A week is a long time in Australian water

The Australian government’s proposed intervention in Murray-Darling Basin water markets should be good news for investors in terms of values – but it may come with additional scrutiny should weather conditions get drier.

Investing in Australian water entitlements has proved to be a good decision for many investors, with funds generating consistently solid and steady returns.

But the events of the past couple of weeks have served as a reminder of how politically exposed the asset class is – even if it appears unlikely to have any negative effect on returns.

If you missed it: the Australian government reached an agreement with all the states and territories that cover the Murray-Darling Basin (except Victoria) to deliver the Murray-Darling Basin Plan “in full.” The most contentious part of this has been a reaffirmation of a commitment to secure 450GL of water for the environment and an alteration of the rules to allow the government to do this by entering the market and purchasing the water (as opposed to only pursuing efficiency projects).

It doesn’t take a great leap to come to a conclusion about what effect this is likely to have on water prices. The government will reduce the consumptive pool of water that irrigators can use at the same time that demand is continuing to increase and become more permanent in nature, due to a shift in the types of commodities being grown (almond trees that require water every year, for example, versus annual crops like cotton or rice).

With less water combined with the same or higher demand, prices will surely rise, sooner or later.

The other elephant in the room is the looming presence of El Niño, which while yet to be officially declared by Australia’s Bureau of Meteorology, is set to lead to hotter and drier conditions this southern hemisphere summer.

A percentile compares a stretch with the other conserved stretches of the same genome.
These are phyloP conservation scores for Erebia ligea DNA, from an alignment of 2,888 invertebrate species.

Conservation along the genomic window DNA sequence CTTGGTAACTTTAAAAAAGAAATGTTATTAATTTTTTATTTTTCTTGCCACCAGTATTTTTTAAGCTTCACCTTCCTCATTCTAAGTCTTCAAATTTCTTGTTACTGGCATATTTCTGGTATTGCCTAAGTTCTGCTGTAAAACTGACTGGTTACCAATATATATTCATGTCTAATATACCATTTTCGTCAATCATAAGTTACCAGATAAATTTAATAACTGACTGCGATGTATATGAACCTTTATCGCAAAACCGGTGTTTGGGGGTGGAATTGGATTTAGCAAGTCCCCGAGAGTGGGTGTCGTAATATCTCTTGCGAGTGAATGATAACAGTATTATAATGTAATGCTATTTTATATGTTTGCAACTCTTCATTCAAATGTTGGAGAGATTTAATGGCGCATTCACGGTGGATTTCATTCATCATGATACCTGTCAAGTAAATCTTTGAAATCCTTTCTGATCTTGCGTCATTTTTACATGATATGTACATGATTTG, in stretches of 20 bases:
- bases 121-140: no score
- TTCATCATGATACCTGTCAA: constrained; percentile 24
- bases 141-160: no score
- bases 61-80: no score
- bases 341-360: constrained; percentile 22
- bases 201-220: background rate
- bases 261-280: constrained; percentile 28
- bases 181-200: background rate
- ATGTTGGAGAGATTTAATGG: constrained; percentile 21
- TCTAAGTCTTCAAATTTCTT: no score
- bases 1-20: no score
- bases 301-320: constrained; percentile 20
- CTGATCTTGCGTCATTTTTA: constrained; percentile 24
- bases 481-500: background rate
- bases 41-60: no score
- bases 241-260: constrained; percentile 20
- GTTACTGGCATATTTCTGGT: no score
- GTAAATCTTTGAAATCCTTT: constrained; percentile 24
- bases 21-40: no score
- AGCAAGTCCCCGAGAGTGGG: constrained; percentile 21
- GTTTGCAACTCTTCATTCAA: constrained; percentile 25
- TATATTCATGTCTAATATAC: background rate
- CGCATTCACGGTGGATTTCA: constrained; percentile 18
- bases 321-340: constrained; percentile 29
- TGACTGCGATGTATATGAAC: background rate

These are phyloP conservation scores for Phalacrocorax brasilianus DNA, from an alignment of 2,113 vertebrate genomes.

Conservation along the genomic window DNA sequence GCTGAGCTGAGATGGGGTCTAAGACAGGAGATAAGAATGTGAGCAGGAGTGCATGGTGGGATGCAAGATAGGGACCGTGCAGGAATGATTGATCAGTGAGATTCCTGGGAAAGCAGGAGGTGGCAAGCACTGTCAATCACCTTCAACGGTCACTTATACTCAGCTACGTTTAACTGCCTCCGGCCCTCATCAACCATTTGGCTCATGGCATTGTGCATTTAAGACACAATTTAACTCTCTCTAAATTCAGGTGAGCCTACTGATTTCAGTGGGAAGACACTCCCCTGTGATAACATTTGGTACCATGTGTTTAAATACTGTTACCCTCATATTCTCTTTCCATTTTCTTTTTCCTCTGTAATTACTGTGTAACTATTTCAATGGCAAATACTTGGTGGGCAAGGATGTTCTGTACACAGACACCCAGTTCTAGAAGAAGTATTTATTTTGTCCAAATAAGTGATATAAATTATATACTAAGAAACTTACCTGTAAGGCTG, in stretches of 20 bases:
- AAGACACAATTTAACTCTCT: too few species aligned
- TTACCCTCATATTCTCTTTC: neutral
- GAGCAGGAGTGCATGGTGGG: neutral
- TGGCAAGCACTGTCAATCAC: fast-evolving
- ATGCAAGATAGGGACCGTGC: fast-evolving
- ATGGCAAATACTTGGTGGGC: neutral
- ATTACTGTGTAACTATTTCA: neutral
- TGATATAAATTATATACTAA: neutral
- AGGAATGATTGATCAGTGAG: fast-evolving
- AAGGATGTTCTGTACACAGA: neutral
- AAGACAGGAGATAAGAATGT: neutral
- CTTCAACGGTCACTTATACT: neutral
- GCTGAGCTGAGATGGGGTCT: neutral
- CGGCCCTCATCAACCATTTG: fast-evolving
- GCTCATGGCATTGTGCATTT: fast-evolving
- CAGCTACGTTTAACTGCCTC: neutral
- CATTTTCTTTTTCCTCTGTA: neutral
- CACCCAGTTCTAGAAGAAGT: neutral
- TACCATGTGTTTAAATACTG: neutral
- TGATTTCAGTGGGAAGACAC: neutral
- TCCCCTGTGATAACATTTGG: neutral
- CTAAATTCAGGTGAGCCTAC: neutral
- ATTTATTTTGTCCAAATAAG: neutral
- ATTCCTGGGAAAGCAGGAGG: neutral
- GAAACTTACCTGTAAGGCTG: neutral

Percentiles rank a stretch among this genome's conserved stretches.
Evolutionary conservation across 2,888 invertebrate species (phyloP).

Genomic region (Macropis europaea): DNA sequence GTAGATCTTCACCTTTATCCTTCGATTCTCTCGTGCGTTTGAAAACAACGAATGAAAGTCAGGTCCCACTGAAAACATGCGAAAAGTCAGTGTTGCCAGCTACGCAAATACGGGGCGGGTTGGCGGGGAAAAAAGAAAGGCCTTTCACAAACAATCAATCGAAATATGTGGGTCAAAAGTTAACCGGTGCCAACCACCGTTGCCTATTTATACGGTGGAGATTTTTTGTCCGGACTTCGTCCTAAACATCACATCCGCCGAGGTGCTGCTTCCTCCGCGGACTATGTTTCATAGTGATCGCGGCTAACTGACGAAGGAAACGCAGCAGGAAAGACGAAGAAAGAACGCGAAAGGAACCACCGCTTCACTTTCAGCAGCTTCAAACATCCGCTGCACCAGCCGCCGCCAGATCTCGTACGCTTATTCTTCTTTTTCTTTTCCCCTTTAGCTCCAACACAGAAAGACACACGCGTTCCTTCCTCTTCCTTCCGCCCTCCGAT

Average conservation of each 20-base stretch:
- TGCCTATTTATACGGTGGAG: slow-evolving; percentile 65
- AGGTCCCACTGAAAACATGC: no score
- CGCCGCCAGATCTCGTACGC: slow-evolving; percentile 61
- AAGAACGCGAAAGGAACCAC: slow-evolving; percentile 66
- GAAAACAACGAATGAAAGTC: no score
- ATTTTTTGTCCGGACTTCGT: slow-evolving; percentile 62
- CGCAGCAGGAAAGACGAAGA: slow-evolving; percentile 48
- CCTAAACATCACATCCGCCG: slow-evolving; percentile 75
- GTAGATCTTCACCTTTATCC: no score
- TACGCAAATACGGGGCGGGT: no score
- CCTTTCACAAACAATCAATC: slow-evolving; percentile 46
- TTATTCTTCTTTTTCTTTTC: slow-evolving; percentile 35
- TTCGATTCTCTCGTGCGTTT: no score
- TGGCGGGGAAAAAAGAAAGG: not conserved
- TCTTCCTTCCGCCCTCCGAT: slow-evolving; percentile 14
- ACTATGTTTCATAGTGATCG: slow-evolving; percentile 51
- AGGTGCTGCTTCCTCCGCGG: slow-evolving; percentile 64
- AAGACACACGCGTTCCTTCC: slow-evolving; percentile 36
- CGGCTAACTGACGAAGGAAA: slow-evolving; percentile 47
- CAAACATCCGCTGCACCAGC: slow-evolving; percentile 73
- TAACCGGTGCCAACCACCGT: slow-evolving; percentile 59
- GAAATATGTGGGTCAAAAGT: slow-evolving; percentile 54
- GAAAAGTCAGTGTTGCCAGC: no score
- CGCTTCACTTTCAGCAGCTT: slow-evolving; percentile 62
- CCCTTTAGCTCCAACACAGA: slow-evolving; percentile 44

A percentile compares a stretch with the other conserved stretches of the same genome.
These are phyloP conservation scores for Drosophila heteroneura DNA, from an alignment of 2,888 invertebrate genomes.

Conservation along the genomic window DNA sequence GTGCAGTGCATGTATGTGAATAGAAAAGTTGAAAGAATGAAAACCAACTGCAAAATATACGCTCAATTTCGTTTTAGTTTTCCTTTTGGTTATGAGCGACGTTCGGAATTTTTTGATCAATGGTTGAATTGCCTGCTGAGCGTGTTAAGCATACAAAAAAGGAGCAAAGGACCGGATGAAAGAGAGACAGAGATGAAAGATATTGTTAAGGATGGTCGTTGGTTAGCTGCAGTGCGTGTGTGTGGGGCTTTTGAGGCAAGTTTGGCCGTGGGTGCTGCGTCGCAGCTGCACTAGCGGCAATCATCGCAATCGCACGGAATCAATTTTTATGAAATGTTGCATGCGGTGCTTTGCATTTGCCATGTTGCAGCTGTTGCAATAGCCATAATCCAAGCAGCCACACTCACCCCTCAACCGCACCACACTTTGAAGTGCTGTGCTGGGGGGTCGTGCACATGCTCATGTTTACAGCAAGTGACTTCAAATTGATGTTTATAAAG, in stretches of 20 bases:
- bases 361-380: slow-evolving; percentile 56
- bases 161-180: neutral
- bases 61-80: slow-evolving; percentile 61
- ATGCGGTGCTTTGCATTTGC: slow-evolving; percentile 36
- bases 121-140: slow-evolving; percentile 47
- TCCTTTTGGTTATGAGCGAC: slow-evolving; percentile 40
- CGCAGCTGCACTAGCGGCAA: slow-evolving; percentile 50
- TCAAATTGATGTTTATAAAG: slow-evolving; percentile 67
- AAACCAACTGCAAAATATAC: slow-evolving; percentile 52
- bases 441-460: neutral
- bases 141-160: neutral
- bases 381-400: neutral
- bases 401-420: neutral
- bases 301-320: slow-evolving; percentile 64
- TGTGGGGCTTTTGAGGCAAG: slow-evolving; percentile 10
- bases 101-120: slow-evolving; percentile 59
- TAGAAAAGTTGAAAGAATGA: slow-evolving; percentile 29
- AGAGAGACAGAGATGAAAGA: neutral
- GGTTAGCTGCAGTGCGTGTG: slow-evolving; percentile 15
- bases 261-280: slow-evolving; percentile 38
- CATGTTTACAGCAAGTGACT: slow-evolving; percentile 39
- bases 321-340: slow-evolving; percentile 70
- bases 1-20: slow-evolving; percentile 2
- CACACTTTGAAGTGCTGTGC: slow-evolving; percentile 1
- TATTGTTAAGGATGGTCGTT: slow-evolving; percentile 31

Water storages in the MDB are at record levels after several very wet years, which may reduce the impact this summer, but a change away from wet conditions would inevitably lead to higher water prices, as the amount in the system reduces accordingly and allocations go down.

This was cited as a “nightmare scenario” by one source Agri Investor spoke to in our in-depth examination of water markets last week.

The last time Australia’s eastern states saw an extended drought and water prices shot up, investors copped a lot of flak in the media and from certain sections of the farming community, with accusations flying around that they were speculating in the market and driving up the cost of the water.

The pressure built to such an extent that the Australian Competition and Consumer Commission took a closer look, eventually producing a report that cleared investors of wrongdoing (while also calling for more market transparency, it should be said).

Then the rains came, and as usual the headlines and the breathless media coverage subsided.

It’s easy to imagine a situation where dry conditions combine with extensive intervention in the market by the government to cause a spike in prices again, perhaps to new highs – and then investors could become the unwitting scapegoats again.

It is worth remembering the words of Cullen Gunn, CEO of Kilter Rural, who last week told Agri Investor: “The only way you make money out of water is by leasing it or selling it to clients. That’s our job – to deliver water products to really good clients so we sustain their business and deliver a sustainable return to our investors. There are thresholds set around that. We’re not trying to rapaciously rip off clients, that’s not our game.”

Agri Investor has already heard from several market participants that trade in water entitlements has tightened, even if only slightly, since the government’s announcement – and they haven’t even started buying it yet.

The full effects remain to be seen, but the underlying thesis behind investing in water still looks to be very solid.